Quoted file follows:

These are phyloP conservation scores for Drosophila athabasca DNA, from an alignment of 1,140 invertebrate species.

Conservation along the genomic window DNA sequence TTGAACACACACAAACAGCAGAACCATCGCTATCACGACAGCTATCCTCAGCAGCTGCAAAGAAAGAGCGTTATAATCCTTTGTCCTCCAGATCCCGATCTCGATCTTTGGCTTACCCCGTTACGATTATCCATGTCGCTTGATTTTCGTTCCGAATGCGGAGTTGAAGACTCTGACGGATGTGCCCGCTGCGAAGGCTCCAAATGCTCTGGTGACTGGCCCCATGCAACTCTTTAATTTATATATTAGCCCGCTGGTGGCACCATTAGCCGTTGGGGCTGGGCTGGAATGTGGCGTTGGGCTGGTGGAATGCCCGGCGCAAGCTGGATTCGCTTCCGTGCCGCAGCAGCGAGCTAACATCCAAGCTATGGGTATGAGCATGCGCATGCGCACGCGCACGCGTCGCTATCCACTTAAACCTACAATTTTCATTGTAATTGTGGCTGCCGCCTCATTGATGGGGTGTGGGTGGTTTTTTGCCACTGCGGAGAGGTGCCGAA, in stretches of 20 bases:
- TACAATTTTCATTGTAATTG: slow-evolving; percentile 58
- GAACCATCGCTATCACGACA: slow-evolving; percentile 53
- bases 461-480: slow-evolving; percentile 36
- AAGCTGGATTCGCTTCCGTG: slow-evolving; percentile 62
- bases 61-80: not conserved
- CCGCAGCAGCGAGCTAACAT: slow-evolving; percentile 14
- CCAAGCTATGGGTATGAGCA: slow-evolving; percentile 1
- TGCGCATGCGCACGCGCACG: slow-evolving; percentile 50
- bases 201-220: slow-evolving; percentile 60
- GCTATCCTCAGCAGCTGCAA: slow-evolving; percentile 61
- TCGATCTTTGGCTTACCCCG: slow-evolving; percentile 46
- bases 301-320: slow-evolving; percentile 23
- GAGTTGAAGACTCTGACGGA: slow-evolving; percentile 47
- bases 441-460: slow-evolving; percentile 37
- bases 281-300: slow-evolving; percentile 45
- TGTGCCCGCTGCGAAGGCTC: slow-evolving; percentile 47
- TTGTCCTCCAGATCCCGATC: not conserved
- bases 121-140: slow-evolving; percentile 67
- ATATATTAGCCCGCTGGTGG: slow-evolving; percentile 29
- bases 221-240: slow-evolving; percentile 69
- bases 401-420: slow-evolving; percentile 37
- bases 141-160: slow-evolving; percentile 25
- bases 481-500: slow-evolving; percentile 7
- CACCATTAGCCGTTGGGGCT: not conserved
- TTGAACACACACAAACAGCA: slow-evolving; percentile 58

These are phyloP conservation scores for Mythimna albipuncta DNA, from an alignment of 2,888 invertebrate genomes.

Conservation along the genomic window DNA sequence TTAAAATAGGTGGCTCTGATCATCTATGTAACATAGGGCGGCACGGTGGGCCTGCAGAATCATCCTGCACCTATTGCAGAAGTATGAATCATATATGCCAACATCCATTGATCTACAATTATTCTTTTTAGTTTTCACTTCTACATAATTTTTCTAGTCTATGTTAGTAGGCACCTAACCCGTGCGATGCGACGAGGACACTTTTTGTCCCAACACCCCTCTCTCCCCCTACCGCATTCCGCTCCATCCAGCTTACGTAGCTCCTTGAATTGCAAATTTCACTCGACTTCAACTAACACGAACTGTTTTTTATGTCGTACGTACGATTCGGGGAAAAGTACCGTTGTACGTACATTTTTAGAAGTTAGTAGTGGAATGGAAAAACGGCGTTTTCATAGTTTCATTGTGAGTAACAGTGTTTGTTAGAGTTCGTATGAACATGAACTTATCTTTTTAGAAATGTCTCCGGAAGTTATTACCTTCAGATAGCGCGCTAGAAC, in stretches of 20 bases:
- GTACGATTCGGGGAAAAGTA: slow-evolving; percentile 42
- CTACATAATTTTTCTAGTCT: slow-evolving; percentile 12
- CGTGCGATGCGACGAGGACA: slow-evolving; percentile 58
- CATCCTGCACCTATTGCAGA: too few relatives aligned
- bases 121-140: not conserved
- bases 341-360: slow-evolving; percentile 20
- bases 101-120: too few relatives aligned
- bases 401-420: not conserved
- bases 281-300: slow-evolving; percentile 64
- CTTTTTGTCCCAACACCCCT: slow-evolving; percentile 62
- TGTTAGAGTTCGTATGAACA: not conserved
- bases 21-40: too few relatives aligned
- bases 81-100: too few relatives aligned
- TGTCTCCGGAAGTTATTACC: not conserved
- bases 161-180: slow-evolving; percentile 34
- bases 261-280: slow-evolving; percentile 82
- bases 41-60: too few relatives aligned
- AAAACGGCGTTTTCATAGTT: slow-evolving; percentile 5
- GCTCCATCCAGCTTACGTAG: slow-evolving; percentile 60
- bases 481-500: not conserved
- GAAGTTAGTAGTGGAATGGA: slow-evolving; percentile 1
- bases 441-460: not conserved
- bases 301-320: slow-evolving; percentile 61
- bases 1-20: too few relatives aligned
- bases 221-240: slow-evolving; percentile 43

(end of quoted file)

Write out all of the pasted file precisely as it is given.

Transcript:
These are phyloP conservation scores for Drosophila athabasca DNA, from an alignment of 1,140 invertebrate species.

Conservation along the genomic window DNA sequence TTGAACACACACAAACAGCAGAACCATCGCTATCACGACAGCTATCCTCAGCAGCTGCAAAGAAAGAGCGTTATAATCCTTTGTCCTCCAGATCCCGATCTCGATCTTTGGCTTACCCCGTTACGATTATCCATGTCGCTTGATTTTCGTTCCGAATGCGGAGTTGAAGACTCTGACGGATGTGCCCGCTGCGAAGGCTCCAAATGCTCTGGTGACTGGCCCCATGCAACTCTTTAATTTATATATTAGCCCGCTGGTGGCACCATTAGCCGTTGGGGCTGGGCTGGAATGTGGCGTTGGGCTGGTGGAATGCCCGGCGCAAGCTGGATTCGCTTCCGTGCCGCAGCAGCGAGCTAACATCCAAGCTATGGGTATGAGCATGCGCATGCGCACGCGCACGCGTCGCTATCCACTTAAACCTACAATTTTCATTGTAATTGTGGCTGCCGCCTCATTGATGGGGTGTGGGTGGTTTTTTGCCACTGCGGAGAGGTGCCGAA, in stretches of 20 bases:
- TACAATTTTCATTGTAATTG: slow-evolving; percentile 58
- GAACCATCGCTATCACGACA: slow-evolving; percentile 53
- bases 461-480: slow-evolving; percentile 36
- AAGCTGGATTCGCTTCCGTG: slow-evolving; percentile 62
- bases 61-80: not conserved
- CCGCAGCAGCGAGCTAACAT: slow-evolving; percentile 14
- CCAAGCTATGGGTATGAGCA: slow-evolving; percentile 1
- TGCGCATGCGCACGCGCACG: slow-evolving; percentile 50
- bases 201-220: slow-evolving; percentile 60
- GCTATCCTCAGCAGCTGCAA: slow-evolving; percentile 61
- TCGATCTTTGGCTTACCCCG: slow-evolving; percentile 46
- bases 301-320: slow-evolving; percentile 23
- GAGTTGAAGACTCTGACGGA: slow-evolving; percentile 47
- bases 441-460: slow-evolving; percentile 37
- bases 281-300: slow-evolving; percentile 45
- TGTGCCCGCTGCGAAGGCTC: slow-evolving; percentile 47
- TTGTCCTCCAGATCCCGATC: not conserved
- bases 121-140: slow-evolving; percentile 67
- ATATATTAGCCCGCTGGTGG: slow-evolving; percentile 29
- bases 221-240: slow-evolving; percentile 69
- bases 401-420: slow-evolving; percentile 37
- bases 141-160: slow-evolving; percentile 25
- bases 481-500: slow-evolving; percentile 7
- CACCATTAGCCGTTGGGGCT: not conserved
- TTGAACACACACAAACAGCA: slow-evolving; percentile 58

These are phyloP conservation scores for Mythimna albipuncta DNA, from an alignment of 2,888 invertebrate genomes.

Conservation along the genomic window DNA sequence TTAAAATAGGTGGCTCTGATCATCTATGTAACATAGGGCGGCACGGTGGGCCTGCAGAATCATCCTGCACCTATTGCAGAAGTATGAATCATATATGCCAACATCCATTGATCTACAATTATTCTTTTTAGTTTTCACTTCTACATAATTTTTCTAGTCTATGTTAGTAGGCACCTAACCCGTGCGATGCGACGAGGACACTTTTTGTCCCAACACCCCTCTCTCCCCCTACCGCATTCCGCTCCATCCAGCTTACGTAGCTCCTTGAATTGCAAATTTCACTCGACTTCAACTAACACGAACTGTTTTTTATGTCGTACGTACGATTCGGGGAAAAGTACCGTTGTACGTACATTTTTAGAAGTTAGTAGTGGAATGGAAAAACGGCGTTTTCATAGTTTCATTGTGAGTAACAGTGTTTGTTAGAGTTCGTATGAACATGAACTTATCTTTTTAGAAATGTCTCCGGAAGTTATTACCTTCAGATAGCGCGCTAGAAC, in stretches of 20 bases:
- GTACGATTCGGGGAAAAGTA: slow-evolving; percentile 42
- CTACATAATTTTTCTAGTCT: slow-evolving; percentile 12
- CGTGCGATGCGACGAGGACA: slow-evolving; percentile 58
- CATCCTGCACCTATTGCAGA: too few relatives aligned
- bases 121-140: not conserved
- bases 341-360: slow-evolving; percentile 20
- bases 101-120: too few relatives aligned
- bases 401-420: not conserved
- bases 281-300: slow-evolving; percentile 64
- CTTTTTGTCCCAACACCCCT: slow-evolving; percentile 62
- TGTTAGAGTTCGTATGAACA: not conserved
- bases 21-40: too few relatives aligned
- bases 81-100: too few relatives aligned
- TGTCTCCGGAAGTTATTACC: not conserved
- bases 161-180: slow-evolving; percentile 34
- bases 261-280: slow-evolving; percentile 82
- bases 41-60: too few relatives aligned
- AAAACGGCGTTTTCATAGTT: slow-evolving; percentile 5
- GCTCCATCCAGCTTACGTAG: slow-evolving; percentile 60
- bases 481-500: not conserved
- GAAGTTAGTAGTGGAATGGA: slow-evolving; percentile 1
- bases 441-460: not conserved
- bases 301-320: slow-evolving; percentile 61
- bases 1-20: too few relatives aligned
- bases 221-240: slow-evolving; percentile 43